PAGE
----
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Indie Love - East Side Games

Vancouver’s East Side Games launched themselves from the arguably inauspicious beginnings of Pot Farm to become a stable, successful, and growing indie shop currently approaching the ripe old age of two. Their success is owed partially to an experienced management team, partially to the company culture that empowers decisions at all levels of the organization, and (I think you’ll agree) more than a little to the moxie from passionate game developers like Josh Nilson, COO of East Side Games and the person providing the answers to our questions.

 

The Games

Isaac Calon: Where did East Side Games come from?

Josh Nilson: Being from East Vancouver, obviously our first game was Pot Farm. We made it at our old studio and brought it over when East Side Games was born. Pot Farm has been around for three years and is still going strong with over 400,000 monthly players. It's a sticky and organic base of players (heh). Our biggest claim to fame is that we grew Pot Farm with virtually no marketing since we couldn't buy ads that contained pot-related content. But with the support of our fans the game became a viral success. Because of this we believe community is everything. We built Pot Farm with our fans, for our fans, and we believe we have the best fans out there on social games. We have a few mottos here at ESG. One of them is "we build games that don't suck" and the second one is that "we build what our fans want."

 

Isaac: East Side Games hasn’t been around for very long, but you’ve grown to become one of the largest indie shops in Vancouver, maybe anywhere. How’d you do it?

Josh: Culture is king. We're fiercely independent and we believe the process of how we make games is important. We only build games that come out of our Swill'n'Spill pitches. SnS is a monthly game pitch session where team members can pitch game ideas and receive support from the entire studio to develop prototypes. All of East Side Games' future titles are selected this way.

To ensure we keep our culture strong, we hire a ton of indie developers. When people work here, East Side Games is their day job, but at night, they are free to work on their own games. Also, we have a big sign on the wall that says "Fail Faster." We try to prove out a lot of different game mechanics/concepts and if that doesn't work we try out something else. As I mentioned before, we also believe in the community-is-everything approach. It's woven into our culture and in our games. We've even seen players with Pot Farm tattoos. Less than a week into Dragon Up's launch, we received fan art that we've incorporated into the game. A fan even crocheted the green "Billy" dragon and sent it to us!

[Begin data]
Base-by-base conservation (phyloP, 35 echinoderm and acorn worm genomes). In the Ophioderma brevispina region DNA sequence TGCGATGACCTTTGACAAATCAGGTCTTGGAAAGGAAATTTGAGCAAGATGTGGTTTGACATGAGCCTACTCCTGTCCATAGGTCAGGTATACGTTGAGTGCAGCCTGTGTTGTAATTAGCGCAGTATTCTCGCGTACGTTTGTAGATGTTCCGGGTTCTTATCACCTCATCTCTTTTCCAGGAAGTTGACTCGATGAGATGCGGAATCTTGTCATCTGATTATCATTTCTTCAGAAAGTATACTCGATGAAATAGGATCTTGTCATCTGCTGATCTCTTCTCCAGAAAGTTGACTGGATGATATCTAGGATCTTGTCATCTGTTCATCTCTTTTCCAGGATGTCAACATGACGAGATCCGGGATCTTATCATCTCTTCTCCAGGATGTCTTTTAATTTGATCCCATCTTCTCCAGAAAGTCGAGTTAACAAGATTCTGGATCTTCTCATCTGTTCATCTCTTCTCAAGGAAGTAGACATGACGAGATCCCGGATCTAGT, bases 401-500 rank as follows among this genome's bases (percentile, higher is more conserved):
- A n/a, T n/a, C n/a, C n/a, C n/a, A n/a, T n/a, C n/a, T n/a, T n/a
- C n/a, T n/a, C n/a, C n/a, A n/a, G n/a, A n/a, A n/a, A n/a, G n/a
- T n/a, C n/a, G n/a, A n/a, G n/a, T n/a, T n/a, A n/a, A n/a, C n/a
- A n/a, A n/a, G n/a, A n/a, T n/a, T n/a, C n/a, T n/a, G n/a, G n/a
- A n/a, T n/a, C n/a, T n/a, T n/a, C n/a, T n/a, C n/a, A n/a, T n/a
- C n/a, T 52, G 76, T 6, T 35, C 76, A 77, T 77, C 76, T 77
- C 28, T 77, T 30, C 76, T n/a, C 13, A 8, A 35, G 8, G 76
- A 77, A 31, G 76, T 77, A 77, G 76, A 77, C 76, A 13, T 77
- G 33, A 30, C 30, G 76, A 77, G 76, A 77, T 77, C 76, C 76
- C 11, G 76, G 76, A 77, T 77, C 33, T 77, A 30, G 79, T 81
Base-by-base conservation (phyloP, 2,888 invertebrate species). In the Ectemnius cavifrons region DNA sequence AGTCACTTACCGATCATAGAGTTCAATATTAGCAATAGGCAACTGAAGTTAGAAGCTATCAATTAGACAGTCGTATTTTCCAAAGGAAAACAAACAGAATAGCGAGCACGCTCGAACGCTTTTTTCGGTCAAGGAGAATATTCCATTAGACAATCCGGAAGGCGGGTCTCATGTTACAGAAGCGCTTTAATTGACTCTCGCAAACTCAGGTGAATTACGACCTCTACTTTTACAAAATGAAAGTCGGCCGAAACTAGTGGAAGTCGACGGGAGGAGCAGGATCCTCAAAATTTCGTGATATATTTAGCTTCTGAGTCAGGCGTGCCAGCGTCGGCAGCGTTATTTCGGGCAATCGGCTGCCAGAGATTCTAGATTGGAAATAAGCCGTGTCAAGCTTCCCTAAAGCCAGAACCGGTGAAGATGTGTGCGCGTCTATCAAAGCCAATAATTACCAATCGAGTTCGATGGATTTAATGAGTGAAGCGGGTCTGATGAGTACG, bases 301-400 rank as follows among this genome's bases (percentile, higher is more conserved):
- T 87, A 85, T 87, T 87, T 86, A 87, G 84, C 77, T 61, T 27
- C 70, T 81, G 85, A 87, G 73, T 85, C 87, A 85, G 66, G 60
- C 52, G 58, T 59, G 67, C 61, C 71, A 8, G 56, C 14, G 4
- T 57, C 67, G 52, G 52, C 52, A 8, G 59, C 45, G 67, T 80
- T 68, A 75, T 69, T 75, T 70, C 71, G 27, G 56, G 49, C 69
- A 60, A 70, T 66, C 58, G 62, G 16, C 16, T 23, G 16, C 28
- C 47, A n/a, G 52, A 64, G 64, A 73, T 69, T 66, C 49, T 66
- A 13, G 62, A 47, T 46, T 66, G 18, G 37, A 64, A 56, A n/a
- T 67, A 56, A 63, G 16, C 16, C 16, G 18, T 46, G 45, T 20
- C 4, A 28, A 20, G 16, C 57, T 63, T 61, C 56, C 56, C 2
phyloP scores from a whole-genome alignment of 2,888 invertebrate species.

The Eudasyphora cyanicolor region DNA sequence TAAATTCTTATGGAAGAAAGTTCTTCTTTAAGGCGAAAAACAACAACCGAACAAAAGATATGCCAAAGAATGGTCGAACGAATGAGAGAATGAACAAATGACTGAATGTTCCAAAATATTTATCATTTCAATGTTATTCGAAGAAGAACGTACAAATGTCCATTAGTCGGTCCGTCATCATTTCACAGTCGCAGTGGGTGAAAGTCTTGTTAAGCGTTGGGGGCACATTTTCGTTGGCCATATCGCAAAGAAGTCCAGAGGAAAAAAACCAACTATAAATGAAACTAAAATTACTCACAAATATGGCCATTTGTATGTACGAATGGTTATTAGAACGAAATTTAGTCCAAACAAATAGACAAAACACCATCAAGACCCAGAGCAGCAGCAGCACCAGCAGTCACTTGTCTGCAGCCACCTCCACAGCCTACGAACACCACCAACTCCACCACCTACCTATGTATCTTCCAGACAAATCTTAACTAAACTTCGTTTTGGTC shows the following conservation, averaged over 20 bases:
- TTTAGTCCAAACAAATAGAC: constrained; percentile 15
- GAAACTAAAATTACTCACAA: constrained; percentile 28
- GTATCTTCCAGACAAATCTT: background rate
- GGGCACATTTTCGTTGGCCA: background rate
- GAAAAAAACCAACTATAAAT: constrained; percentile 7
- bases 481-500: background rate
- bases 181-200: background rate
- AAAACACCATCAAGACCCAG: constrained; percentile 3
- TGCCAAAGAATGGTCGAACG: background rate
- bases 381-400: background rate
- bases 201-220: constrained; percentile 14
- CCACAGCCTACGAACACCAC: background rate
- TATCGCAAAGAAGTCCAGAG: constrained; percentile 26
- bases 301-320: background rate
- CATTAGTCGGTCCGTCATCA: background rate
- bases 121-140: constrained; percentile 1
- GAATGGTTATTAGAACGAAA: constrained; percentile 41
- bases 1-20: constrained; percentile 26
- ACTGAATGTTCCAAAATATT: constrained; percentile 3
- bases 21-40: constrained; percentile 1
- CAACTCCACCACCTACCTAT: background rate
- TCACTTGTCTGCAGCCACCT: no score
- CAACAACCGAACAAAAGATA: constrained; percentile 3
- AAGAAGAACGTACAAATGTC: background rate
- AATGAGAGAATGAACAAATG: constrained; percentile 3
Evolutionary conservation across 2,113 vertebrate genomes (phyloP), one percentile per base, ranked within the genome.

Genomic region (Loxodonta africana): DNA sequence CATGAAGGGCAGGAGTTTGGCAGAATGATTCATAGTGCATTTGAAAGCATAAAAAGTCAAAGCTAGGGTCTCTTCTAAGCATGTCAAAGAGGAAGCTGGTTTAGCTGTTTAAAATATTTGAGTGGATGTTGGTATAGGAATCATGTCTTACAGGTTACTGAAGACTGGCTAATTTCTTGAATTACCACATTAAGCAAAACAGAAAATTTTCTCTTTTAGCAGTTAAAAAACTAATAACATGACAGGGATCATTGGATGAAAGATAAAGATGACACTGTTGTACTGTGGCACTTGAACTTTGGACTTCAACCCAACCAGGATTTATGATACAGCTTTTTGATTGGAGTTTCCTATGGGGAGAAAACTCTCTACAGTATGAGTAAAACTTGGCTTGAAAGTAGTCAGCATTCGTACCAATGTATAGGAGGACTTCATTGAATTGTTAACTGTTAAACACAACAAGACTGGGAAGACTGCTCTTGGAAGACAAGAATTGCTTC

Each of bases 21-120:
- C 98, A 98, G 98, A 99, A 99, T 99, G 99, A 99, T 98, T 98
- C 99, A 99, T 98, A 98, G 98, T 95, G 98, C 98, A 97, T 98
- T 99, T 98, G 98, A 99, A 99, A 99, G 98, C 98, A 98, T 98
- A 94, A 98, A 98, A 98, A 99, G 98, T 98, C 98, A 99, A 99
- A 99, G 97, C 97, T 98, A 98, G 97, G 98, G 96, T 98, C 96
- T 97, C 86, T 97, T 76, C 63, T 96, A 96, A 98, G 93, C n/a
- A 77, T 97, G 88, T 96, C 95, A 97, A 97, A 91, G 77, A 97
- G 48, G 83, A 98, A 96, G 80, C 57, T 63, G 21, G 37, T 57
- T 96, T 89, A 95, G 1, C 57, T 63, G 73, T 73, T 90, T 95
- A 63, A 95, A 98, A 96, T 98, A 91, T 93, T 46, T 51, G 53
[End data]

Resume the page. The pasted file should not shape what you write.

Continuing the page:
Isaac: What's coming out now/next? Why will people want to play it? What's it cost? How/Where can they find it? In short, where are you now?

Josh: We just launched Dragon Up on iOS. In it, players send a hilarious assortment of dragons on whimsical adventures to gather fabulous treasures. Kotaku reviewed the game saying that the game "sets itself apart from the dozens of other dragon breeding games on iOS with its Cartoon Network style, its silly sensibilities and the fact that it's not really a dragon breeding game." They even created a new category, "dragon vomit harvesting," just for the game.

The best part is that every dragon is completely unique and no two dragons are the same. For example, a jelly dragon looks very different from a gargoyle dragon. We think it's a great game because there's endless room for creativity. We've seen support from fans sending in art for their own creations: Dracula dragons and clockwork dragons. Dragon Up is free on iOS and people who are interested can download it at the App Store (http://bit.ly/XZbRO4).

 

 

Isaac: What are your plans for the future?

Josh: Dragon Up is East Side Games' first big step into mobile. It's a game that we'd categorize under an indie freemium genre: where developers are more generous in giving out premium currency to players, not gating them left and right with pay walls or share walls, and reinforcing the belief of community-is-everything. Our plan for the future is to continue making indie freemium games. This is a new genre where leaders in the space like Tiny Tower, Happy Street, and Pixel People are doing great things. We want to make games that don't suck in the freemium space and indie freemium is the way to go.

 

The Indie Touch

Isaac: What's the best thing about being an indie shop and/or what's the best thing about working in an indie shop?

Josh: The best thing about being an indie shop is that the lifestyle works with our culture. Having this fierce independence, we get to do things our own way, be brave, take risks, and try new things out that other studios can't. For example, last year we launched a game on Google+. We're not at the throats of big-time publishers or in meetings forcing us to make our games appeal to a number, rather than a person.